[Note how the headline is skewed (inaccurately) against the workers--it says "Strike Averted", when in fact the union had no plans to strike, had not even taken the required strike vote.  The union had been told by the Employer that if no deal was reached, the Employer would unilaterally gut the collective agreement.  A "strike" wasn't averted.  A lockout or unilateral reformation of the employment relationship by the Employer was averted.  Language matters in shaping public opinion, so pay attention to media spin.]

The collective bargaining system worked as designed, with both sides pressuring each other and ultimately feeling that a deal was better than no deal.  That is how collective bargaining usually leads to a solution that neither side is thrilled with, but that both sides can live with, given the alternatives.  Modern technology and social media amplify every move in the chess game, which can lead people to loose perspective of the bigger picture.  If every move wasn’t broadcast in real time, as it is today, what we would have seen here is a typical bargaining situation that was settled at the last moment.  It happens all the time.  The system worked.

This bargaining was tough and intense, but tough bargaining is common in difficult economic times.   Workers have always struggled to hang onto what they have in times like these, when their bargaining power is particularly low.   From the workers’ perspective, in recessionary times, you take what you can get, but mostly you try to tread water and hope for better times down the road.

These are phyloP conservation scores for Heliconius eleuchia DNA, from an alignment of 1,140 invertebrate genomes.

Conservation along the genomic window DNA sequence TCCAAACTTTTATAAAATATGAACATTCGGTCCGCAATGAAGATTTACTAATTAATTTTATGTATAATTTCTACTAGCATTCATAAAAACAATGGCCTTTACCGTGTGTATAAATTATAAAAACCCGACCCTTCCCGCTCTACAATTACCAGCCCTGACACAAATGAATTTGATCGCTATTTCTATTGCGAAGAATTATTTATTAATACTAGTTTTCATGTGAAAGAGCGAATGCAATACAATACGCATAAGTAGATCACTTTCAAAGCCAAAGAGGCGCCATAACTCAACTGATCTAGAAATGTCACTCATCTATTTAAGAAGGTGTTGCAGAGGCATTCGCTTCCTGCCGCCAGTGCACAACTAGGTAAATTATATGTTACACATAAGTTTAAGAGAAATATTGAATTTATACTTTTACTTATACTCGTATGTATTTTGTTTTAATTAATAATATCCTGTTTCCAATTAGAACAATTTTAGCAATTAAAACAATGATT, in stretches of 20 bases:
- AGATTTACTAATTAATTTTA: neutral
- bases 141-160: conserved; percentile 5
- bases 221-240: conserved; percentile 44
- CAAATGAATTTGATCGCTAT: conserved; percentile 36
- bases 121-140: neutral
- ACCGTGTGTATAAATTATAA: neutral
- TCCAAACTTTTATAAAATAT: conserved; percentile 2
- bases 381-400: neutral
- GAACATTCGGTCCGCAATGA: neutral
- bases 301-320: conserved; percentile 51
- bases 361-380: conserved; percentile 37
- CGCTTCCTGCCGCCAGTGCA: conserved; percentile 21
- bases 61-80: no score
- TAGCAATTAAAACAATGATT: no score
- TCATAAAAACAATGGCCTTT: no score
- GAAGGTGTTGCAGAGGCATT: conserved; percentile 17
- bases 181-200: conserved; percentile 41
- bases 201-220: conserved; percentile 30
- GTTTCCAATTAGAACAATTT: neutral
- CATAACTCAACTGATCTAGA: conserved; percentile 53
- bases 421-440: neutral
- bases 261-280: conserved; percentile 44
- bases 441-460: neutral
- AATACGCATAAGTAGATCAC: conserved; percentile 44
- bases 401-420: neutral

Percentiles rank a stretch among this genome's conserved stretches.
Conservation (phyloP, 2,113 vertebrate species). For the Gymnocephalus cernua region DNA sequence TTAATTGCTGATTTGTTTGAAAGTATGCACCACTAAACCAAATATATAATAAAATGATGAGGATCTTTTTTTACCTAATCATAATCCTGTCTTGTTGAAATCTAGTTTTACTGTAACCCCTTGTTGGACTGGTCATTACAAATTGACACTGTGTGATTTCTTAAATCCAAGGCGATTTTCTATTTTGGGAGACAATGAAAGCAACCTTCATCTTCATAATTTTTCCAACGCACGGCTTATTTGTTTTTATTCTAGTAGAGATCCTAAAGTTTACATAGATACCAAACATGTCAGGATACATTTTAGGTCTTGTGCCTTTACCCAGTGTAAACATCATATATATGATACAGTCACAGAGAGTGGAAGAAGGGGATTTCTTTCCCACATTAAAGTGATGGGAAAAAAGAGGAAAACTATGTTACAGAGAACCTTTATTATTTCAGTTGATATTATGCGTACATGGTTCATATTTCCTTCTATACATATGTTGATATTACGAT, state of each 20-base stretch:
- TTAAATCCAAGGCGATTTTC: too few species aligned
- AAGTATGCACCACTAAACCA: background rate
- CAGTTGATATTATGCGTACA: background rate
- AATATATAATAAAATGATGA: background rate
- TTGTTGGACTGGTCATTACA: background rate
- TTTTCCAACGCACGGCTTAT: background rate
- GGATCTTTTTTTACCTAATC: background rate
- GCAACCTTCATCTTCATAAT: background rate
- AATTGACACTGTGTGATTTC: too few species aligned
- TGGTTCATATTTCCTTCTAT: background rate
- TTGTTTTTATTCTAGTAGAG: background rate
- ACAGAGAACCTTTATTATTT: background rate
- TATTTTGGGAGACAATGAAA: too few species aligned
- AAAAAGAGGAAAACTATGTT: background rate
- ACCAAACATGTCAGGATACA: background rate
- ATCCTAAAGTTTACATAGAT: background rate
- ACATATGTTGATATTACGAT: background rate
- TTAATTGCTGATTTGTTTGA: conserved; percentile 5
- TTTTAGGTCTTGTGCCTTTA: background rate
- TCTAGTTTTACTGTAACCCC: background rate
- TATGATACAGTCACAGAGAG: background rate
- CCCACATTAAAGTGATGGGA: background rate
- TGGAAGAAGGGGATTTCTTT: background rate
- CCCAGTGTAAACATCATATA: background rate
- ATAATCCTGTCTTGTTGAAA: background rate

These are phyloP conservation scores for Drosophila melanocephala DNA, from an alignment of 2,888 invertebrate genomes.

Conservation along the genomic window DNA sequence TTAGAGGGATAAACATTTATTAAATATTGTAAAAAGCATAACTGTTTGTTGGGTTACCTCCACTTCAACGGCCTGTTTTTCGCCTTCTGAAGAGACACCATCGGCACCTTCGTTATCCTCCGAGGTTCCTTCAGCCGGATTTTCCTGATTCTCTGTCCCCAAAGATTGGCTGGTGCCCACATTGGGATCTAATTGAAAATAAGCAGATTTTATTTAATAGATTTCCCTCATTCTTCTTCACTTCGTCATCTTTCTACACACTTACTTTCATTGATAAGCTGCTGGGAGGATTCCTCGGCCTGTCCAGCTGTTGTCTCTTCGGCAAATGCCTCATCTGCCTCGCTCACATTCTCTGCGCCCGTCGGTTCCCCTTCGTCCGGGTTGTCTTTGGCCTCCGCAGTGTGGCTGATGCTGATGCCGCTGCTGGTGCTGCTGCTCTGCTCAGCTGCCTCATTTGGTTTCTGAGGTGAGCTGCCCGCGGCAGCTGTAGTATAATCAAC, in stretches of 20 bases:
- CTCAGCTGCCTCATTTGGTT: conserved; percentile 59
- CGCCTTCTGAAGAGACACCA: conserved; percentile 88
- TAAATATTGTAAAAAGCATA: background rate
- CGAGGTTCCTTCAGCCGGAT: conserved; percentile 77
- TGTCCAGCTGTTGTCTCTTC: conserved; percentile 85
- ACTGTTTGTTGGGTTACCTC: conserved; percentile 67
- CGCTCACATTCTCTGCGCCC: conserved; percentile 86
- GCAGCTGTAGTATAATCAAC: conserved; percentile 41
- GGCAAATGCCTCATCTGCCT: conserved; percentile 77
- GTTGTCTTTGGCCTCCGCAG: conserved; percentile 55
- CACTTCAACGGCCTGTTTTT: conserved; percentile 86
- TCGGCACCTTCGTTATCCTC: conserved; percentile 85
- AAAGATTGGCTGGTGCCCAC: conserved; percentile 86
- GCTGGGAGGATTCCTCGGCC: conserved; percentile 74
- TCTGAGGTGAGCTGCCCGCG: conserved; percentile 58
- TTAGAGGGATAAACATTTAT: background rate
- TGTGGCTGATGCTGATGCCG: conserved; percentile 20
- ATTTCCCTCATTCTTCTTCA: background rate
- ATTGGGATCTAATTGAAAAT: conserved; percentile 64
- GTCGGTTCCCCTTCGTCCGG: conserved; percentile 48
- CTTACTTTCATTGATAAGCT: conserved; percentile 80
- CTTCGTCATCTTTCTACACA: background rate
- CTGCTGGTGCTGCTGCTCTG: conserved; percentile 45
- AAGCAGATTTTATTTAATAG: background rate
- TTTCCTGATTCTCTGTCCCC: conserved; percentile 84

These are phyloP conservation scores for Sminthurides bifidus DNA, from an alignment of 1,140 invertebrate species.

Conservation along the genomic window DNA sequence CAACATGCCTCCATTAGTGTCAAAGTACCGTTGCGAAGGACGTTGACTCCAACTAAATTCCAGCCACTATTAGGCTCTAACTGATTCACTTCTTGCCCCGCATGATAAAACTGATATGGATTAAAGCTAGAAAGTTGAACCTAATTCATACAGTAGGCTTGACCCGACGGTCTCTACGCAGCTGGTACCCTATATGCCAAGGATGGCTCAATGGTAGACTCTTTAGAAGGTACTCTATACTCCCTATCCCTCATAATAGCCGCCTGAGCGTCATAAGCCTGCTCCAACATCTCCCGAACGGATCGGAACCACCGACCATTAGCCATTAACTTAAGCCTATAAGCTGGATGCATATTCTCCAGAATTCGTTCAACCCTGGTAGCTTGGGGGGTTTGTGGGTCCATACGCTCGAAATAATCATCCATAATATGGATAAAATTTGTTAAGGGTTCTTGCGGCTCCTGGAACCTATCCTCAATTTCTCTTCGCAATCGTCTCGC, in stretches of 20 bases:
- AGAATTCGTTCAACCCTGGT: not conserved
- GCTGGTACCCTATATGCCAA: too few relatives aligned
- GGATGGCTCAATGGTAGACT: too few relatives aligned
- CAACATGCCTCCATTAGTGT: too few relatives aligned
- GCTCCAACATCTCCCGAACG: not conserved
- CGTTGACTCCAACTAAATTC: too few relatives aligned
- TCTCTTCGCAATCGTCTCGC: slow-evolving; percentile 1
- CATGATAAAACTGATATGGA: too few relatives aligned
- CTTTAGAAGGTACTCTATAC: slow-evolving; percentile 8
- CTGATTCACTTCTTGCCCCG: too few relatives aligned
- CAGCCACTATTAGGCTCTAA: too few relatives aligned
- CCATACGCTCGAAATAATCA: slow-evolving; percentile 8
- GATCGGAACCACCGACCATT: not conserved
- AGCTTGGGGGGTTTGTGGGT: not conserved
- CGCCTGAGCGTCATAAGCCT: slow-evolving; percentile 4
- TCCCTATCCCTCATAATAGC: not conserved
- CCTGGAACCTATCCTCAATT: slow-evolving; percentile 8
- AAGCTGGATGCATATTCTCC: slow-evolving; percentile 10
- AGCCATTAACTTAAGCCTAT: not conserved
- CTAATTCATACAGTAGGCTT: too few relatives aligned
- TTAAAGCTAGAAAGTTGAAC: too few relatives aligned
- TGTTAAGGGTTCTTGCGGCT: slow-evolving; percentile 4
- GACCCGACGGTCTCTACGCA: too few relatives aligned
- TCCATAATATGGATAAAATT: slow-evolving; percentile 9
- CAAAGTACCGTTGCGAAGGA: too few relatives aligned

If there was anything unusual about this bargaining, historically speaking, it was that the employer took a harder line than have many democratically elected officials in the past, by threatening to unilaterally amend contract terms in its favor if no deal was reached. But the model permits this too, and other employers have done this before.  It’s not like Rob Ford discovered some new law or tactic.  The right to make changes to employment terms has always been there.  But most employers don’t exercise this right for some fairly obvious reasons. One is that it usually makes very little sense for an employer to invite a very angry, pissed off workforce to come to work everyday under terms and conditions they don’t want, and haven’t agreed to.   That’s not a recipe for an efficient workplace.  So very few sensible employers will go down that route.  This employer didn’t care, because it had engaged in positional bargaining where its only measure of success was winning concessions on collective agreement language.

In short, the collective bargaining model here ran its course, and worked as designed, and life goes on.  Now onto the inside workers…

February 3-  City Says it Will Unilaterally Alter Conditions of Employment Starting Monday Morning

Watching City of Toronto collective bargaining is like watching a train crash in slow motion.

The moment we knew was coming for 2 years looks to be upon us.  This afternoon, the City tabled what it called its “final offer”—employers almost always table something they call a “final offer”–and announced to the public its strategy.   Here is the City’s memorandum explaining the situation from the employer’s perspective.

There isn’t anything new in terms of proposals:  the Union offered to roll over the agreement with a 3 year wage freeze, and the City said it would rather give a pay raise to the employees who remain after they have turfed a whole bunch of workers.  So we have the odd situation of an employer offer pay raises, and the union saying it doesn’t want a raise.  The catch is the employer’s real goal is to terminate a bunch of the workers and obtain collective agreement language that will allow them to do that, and also to make other managerial changes without limitations imposed by the agreement.